Results for the secondary endpoints support the findings seen in the co- primary endpoints. Full, detailed efficacy and safety data from the study are expected to be presented at the 60th Annual Meeting of the American Academy of Neurology next spring.
"These results demonstrate the durability of the previously reported effect of alemtuzumab for the treatment of multiple sclerosis that, by our analysis, exceeds any current marketed products and anything that we can see in development," said Richard A. Moscicki, MD, chief medical officer for Genzyme. "We are very impressed with the consistency of these data and feel that they continue to point to the strong likelihood of alemtuzumab being approved for MS patients."
Safety Data: No New Cases of ITP
A total of six patients have been diagnosed with ITP associated with Grade 3 or 4 thrombocytopenia in this trial and there have been no new cases of ITP reported in the past year in this study.
Common non-serious adverse events included infusion reactions in the alemtuzumab patients and flu-like symptoms in patients using interferon beta- 1a. Severe infections were infrequent in the alemtuzumab patients and were resolved with or without an intervention. The incidence of all thyroid adverse events, including Graves' disease, was less than expected compared to early reports in the literature on the use of alemtuzumab in MS.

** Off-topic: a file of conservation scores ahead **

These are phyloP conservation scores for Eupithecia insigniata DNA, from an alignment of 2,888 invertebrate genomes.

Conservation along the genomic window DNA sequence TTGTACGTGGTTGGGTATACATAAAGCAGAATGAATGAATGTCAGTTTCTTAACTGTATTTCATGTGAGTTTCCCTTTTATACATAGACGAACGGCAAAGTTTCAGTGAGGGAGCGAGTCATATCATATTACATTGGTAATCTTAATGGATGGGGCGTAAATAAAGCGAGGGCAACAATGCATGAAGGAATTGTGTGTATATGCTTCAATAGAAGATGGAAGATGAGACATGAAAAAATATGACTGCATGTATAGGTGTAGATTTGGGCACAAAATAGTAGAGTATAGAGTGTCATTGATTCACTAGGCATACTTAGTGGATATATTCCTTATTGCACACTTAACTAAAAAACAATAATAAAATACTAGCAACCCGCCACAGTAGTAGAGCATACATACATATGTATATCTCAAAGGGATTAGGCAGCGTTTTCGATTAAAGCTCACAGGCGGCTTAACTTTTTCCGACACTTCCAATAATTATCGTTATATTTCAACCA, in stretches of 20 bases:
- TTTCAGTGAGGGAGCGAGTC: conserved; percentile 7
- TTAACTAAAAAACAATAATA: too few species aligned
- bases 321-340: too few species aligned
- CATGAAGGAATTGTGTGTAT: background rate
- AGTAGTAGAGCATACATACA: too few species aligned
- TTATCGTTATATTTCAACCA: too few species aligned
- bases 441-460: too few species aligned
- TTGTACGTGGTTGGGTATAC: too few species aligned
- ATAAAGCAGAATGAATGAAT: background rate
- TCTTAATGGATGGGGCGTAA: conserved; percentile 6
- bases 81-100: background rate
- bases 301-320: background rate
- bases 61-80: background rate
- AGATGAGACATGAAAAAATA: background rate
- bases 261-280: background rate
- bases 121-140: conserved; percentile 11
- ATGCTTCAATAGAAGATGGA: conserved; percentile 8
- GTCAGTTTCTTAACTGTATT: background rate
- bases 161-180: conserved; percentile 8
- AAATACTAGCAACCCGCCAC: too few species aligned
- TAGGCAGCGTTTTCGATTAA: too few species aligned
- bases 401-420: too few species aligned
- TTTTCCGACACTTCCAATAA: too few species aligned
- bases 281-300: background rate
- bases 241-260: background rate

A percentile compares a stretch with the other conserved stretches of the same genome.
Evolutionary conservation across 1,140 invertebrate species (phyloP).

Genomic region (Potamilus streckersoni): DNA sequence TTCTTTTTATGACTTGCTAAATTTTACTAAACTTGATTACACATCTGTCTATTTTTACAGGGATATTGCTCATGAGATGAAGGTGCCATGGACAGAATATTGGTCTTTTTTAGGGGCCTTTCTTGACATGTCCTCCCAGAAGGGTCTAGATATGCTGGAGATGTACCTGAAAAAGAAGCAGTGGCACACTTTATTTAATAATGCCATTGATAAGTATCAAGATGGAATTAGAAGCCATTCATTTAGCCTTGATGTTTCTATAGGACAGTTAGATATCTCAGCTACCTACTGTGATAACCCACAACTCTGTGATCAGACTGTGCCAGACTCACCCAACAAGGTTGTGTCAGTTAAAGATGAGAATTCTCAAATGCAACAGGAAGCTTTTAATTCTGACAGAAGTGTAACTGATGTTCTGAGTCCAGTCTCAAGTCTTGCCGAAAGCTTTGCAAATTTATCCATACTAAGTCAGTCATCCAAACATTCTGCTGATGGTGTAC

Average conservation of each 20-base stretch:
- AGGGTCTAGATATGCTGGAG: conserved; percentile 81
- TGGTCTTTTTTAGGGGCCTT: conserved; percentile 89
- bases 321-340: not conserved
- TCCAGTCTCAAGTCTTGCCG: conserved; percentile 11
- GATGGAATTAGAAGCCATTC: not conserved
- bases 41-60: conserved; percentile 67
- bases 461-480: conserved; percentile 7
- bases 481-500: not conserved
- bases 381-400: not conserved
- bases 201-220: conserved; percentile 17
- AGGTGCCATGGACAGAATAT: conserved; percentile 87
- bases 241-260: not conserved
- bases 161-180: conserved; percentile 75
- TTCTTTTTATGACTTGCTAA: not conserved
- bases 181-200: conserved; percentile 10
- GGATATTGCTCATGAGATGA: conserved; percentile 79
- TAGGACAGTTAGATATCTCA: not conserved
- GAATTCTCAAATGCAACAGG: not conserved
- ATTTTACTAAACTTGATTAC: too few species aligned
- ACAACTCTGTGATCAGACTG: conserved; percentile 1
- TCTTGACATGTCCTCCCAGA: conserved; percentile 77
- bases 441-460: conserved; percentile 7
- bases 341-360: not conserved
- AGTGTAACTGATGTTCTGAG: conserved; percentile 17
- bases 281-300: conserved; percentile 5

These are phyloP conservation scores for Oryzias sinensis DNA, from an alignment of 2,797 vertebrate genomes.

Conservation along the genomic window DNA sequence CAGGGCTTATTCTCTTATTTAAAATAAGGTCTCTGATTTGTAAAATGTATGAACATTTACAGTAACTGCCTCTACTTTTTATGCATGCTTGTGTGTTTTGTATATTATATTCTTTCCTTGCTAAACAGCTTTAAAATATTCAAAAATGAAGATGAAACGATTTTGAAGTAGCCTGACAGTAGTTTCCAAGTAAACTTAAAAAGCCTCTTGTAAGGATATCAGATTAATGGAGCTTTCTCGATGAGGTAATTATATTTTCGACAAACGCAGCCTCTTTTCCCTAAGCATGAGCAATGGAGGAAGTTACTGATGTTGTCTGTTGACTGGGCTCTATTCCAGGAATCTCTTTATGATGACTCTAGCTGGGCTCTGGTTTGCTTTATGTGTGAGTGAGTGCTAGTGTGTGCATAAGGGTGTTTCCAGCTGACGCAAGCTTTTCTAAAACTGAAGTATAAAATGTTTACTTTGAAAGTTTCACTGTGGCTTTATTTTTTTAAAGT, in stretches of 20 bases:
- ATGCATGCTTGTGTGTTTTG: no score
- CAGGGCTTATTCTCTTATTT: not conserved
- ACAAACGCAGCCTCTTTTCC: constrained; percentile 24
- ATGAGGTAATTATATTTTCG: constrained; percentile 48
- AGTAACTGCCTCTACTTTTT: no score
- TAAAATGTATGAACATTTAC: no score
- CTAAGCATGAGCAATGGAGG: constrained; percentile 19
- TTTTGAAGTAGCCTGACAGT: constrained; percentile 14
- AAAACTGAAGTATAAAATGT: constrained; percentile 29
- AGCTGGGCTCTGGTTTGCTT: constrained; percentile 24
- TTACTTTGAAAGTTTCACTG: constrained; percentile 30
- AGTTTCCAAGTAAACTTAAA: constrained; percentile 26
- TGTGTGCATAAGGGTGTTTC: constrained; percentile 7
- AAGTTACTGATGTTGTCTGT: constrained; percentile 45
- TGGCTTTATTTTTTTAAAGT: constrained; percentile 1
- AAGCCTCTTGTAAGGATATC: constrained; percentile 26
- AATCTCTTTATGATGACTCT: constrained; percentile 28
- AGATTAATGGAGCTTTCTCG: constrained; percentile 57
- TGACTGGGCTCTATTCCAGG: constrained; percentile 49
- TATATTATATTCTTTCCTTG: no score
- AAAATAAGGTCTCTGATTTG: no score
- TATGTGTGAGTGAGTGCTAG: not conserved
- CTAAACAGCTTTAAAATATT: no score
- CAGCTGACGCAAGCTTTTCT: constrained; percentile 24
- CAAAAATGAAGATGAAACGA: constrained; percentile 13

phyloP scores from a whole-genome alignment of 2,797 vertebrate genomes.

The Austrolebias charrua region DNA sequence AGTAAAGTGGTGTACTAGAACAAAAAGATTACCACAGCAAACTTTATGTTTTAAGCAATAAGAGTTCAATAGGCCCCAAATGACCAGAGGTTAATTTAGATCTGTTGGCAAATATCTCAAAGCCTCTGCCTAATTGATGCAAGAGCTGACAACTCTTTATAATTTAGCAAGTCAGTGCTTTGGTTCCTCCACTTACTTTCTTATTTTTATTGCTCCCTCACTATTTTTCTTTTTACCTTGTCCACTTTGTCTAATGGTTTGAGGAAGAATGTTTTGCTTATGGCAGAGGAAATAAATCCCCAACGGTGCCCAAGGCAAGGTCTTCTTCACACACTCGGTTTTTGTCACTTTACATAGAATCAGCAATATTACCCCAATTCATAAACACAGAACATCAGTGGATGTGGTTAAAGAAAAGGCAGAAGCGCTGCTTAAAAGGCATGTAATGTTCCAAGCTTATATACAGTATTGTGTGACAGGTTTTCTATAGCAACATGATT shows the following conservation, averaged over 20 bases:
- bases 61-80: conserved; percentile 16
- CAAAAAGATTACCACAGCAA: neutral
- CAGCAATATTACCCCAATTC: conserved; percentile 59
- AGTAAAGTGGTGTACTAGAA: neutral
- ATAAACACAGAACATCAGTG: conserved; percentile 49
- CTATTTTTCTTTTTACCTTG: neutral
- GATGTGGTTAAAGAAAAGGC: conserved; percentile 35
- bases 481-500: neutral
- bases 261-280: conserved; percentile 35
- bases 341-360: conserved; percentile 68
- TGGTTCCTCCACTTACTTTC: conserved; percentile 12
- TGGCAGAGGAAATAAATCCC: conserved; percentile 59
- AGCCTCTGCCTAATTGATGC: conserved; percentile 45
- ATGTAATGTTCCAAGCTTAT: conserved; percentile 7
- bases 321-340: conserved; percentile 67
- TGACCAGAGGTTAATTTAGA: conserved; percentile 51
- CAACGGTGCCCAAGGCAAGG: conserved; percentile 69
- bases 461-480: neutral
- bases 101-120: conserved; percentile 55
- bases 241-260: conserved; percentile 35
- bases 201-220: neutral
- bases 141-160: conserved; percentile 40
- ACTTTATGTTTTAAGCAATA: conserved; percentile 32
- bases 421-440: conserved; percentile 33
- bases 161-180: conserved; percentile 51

Two Phase 3 studies have recently begun examining the safety and
efficacy of alemtuzumab for the treatment of multiple sclerosis. Genzyme
and Bayer Schering Pharma AG, Germany announced last month the start of the
CARE-MS I trial (Comparison of Alemtuzumab and Rebif Efficacy in Multiple
Sclerosis), a randomized
|SOURCE Genzyme Corporation|
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